Finding your driverless tractor about to get easier

Published on the 28/03/2017 | Written by Newsdesk

Digital Earth Locate17 CRCSI

Precision agriculture among latest geospatial initiatives at digital earth symposium…

A new national positioning system, jointly developed by Australia and New Zealand, will be shown off at the upcoming International Symposium on Digital Earth & Locate17 being held in Sydney on April 3-6.

It will deliver far greater precision than ever before – giving farmers coordinates that are accurate to within just a few centimetres rather than the metres of current systems says Dr Peter Woodgate, CEO of the Cooperative Research Centre for Spatial Information (CRCSI).

“To adopt techniques like precision agriculture and controlled traffic farming, farmers need to be able to position equipment and sensors with about 5cm accuracy. The conference will showcase space-based augmentation systems – including Australia and New Zealand’s joint initiative – which, subject to testing, are well on the way to achieving that.”

Woodgate is predicting that the next-generation positioning system will boost Australia’s economy by $73 billion or more over the next 20 years.

While much of this will come from higher productivity in agriculture, Woodgate and his fellow researchers – and no doubt several commercial sponsors – are also predicting business opportunities through the export of skills in the development of geospatial systems.

Advances in IoT are also a major development in agtech. But when weather tends are combined with local IoT data captured on farms – something farmers are already using today – critical economic impacts such as regional and global food shortages and their impact on prices and commodity cycles can be predicted with greater accuracy.

NASA is contributing a data set that will support such initiatives.  It will be presented at a special session at the symposium where NASA scientists will be discussing their Soil Moisture Active Passive (SMAP) Observatory.

SMAP provides frequent global measurements of soil moisture from space at high spatial resolution. The SMAP measurements are being used [] to predict major weather events such as droughts and floods, but also to assist with productivity of crops, forecast weather and to measure the health of the world’s biosphere.

Phil Tickle, the Program and Business Development Manager at CRCSI said NASA’s SMAP data is complementing data from a range of sensors used in digital agriculture, including soil moisture probes, weather stations, and animal tracking devices.

Tickle is presenting the benefits of an online farm monitoring solution for the grazing industry. Called the NRM Spatial Hub, it provides access to 30 years of 30 metre resolution satellite data and tools for mapping, assessing and monitoring property infrastructure, land resources and ground cover. It is currently being commercialised by the CRCSI in conjunction with Meat & Livestock Australia.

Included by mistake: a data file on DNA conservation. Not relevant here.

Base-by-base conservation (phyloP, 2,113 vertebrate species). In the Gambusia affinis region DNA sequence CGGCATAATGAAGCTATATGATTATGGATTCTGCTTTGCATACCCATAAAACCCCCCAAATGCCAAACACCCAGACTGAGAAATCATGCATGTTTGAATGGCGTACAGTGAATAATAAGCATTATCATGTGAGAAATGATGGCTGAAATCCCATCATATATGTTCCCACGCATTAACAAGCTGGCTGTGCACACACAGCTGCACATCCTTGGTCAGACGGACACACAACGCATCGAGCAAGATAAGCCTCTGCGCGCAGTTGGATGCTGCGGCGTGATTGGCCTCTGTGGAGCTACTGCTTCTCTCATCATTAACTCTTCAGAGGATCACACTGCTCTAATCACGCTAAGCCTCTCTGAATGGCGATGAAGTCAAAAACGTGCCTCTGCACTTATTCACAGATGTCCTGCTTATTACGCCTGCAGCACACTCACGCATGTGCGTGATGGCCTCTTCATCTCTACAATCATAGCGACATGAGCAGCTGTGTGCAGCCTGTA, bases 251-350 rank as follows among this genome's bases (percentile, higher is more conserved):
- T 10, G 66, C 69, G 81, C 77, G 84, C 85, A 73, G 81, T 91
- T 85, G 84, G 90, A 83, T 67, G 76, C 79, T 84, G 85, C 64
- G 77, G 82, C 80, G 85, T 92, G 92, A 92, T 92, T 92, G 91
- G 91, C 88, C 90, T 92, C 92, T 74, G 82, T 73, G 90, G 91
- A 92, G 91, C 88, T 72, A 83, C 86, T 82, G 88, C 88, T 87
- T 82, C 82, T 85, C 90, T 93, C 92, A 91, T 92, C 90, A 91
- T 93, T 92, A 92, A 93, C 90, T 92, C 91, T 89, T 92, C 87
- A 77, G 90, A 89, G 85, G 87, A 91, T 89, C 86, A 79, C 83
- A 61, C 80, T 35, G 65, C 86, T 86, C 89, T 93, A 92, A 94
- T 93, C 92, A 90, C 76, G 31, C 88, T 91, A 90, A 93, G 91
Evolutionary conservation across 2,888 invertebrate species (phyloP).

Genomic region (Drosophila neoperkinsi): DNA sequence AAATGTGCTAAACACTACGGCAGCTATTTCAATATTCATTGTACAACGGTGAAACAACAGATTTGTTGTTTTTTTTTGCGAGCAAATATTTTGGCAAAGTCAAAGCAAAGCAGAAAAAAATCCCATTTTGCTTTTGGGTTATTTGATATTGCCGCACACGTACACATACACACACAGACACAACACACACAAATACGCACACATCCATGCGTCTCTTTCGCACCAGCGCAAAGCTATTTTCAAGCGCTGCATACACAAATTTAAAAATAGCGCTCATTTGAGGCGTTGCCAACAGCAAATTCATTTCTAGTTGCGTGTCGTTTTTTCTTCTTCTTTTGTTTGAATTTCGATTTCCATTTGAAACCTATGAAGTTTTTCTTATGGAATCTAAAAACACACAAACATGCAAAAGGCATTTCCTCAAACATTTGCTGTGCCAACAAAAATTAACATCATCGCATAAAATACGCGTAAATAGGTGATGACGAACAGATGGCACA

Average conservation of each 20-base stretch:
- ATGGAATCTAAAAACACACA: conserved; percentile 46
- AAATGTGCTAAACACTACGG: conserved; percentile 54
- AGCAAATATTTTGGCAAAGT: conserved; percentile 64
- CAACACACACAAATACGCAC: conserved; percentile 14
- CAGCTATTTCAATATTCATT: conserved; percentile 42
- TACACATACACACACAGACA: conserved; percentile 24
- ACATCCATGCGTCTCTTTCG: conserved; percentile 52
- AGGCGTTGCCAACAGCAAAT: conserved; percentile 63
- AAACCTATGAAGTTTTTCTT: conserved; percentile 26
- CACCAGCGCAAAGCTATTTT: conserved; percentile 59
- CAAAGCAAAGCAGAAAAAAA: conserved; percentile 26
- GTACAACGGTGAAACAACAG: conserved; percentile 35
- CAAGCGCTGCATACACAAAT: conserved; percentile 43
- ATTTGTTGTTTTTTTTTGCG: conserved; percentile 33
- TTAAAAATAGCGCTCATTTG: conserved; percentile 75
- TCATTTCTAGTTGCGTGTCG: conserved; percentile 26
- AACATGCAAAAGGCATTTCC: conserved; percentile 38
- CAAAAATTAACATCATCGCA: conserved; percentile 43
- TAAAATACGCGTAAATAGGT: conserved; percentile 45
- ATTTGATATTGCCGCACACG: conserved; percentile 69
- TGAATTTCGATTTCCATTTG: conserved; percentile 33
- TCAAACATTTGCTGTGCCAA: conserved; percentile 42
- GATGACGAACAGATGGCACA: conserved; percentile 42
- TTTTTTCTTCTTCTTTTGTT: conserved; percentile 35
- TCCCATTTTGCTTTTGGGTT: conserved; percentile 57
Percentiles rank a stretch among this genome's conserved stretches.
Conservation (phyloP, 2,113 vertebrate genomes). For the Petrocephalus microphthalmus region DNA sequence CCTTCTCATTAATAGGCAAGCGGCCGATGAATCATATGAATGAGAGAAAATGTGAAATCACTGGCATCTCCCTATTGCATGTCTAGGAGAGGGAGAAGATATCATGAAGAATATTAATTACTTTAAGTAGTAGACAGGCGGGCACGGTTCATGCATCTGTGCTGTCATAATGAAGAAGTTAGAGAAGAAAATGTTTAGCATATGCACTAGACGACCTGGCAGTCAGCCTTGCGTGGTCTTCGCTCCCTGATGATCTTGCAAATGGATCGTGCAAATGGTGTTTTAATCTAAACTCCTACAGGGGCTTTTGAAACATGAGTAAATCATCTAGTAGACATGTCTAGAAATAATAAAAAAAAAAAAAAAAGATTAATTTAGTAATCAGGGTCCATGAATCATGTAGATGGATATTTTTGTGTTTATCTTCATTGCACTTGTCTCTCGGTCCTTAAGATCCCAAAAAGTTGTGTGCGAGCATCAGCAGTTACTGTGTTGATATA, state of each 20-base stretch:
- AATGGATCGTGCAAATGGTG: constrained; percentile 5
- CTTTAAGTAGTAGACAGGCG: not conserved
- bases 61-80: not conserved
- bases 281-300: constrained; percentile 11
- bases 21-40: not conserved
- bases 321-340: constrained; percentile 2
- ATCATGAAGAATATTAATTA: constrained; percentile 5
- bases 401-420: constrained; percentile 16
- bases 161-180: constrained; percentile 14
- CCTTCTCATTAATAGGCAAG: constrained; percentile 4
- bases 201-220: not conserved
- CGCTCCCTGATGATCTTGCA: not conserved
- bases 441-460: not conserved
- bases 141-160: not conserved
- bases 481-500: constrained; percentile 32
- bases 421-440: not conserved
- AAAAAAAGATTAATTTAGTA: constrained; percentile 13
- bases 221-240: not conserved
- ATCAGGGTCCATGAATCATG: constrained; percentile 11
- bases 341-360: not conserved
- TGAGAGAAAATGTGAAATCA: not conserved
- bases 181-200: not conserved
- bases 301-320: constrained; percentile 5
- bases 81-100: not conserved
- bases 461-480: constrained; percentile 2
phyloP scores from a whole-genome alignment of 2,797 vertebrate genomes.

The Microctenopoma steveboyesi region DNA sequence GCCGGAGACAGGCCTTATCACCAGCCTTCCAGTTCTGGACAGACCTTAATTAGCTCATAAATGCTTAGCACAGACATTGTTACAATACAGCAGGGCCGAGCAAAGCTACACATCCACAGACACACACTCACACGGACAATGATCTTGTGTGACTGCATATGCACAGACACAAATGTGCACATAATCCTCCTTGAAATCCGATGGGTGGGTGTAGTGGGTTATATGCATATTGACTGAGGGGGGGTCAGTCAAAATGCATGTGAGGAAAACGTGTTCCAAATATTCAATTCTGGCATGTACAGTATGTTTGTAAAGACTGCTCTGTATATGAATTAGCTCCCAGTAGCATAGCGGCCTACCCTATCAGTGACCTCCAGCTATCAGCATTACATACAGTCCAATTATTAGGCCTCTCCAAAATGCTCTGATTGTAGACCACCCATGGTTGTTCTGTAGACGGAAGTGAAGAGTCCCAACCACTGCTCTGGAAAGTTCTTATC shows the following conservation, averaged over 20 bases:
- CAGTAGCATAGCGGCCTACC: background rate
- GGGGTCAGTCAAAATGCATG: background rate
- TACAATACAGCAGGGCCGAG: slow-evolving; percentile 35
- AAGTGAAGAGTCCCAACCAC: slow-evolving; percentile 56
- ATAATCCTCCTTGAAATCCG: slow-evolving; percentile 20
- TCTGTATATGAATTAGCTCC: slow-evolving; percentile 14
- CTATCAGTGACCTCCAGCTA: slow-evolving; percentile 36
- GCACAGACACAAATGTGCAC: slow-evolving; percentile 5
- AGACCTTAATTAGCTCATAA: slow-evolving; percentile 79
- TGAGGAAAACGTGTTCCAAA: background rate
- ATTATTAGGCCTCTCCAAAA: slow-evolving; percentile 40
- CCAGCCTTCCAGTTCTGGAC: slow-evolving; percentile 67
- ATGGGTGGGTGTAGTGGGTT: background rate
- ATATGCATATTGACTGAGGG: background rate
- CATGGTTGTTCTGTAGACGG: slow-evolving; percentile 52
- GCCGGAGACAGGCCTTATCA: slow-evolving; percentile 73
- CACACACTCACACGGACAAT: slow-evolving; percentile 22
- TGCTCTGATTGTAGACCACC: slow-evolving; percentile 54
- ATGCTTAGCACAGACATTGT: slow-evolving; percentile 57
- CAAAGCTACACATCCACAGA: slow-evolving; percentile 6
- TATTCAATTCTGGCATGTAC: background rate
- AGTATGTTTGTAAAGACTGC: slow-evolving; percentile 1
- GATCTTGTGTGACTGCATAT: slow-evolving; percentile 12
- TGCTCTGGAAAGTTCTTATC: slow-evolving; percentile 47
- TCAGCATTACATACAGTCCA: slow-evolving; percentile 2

These developments, including the use of unmanned vehicles and new imaging technologies, are transforming how today’s farms are managed.

But Tickle is also warning that the growth of the agtech industry has raised new issues for farmers and providers.

The supply of data from farmer-owned sensors has raised issues of data sovereignty, and who should gain from the wider benefits.

“We are seeing enormous development in digital agriculture capabilities and often farmers don’t have control of their own data,” said Tickle. “When you have sensors on farms feeding into data warehouses and generating broader benefits, why shouldn’t the farmer get a cut? And what does a farmer do if they want to change providers and their data is locked up in a proprietary system?”

The leveraging of proprietary systems for commercial benefit is hardly new in the world of IT, but it rubs counter to the co-operative nature of farming communities.

In a separate example, farmers in the United States are locked in a bitter feud with tractor maker John Deere.

The company has added firmware to many of their recent models that makes it impossible for farmers to carry out unauthorised repairs. If a tractor breaks down, an authorised mechanic has to be dispatched to the farm. However, many farmers have complained saying the time it takes for the repairer to arrive is extending their down time.

But the farmers have fought back. Using paid access to online forums in Eastern Bloc countries, they are procuring hacked firmware that bypasses the “protections” John Deere has imposed.

Let’s just hope that those hacks aren’t introducing bots designed to create a fleet of rogue tractors controlled from a basement in outer Uzbekistan.

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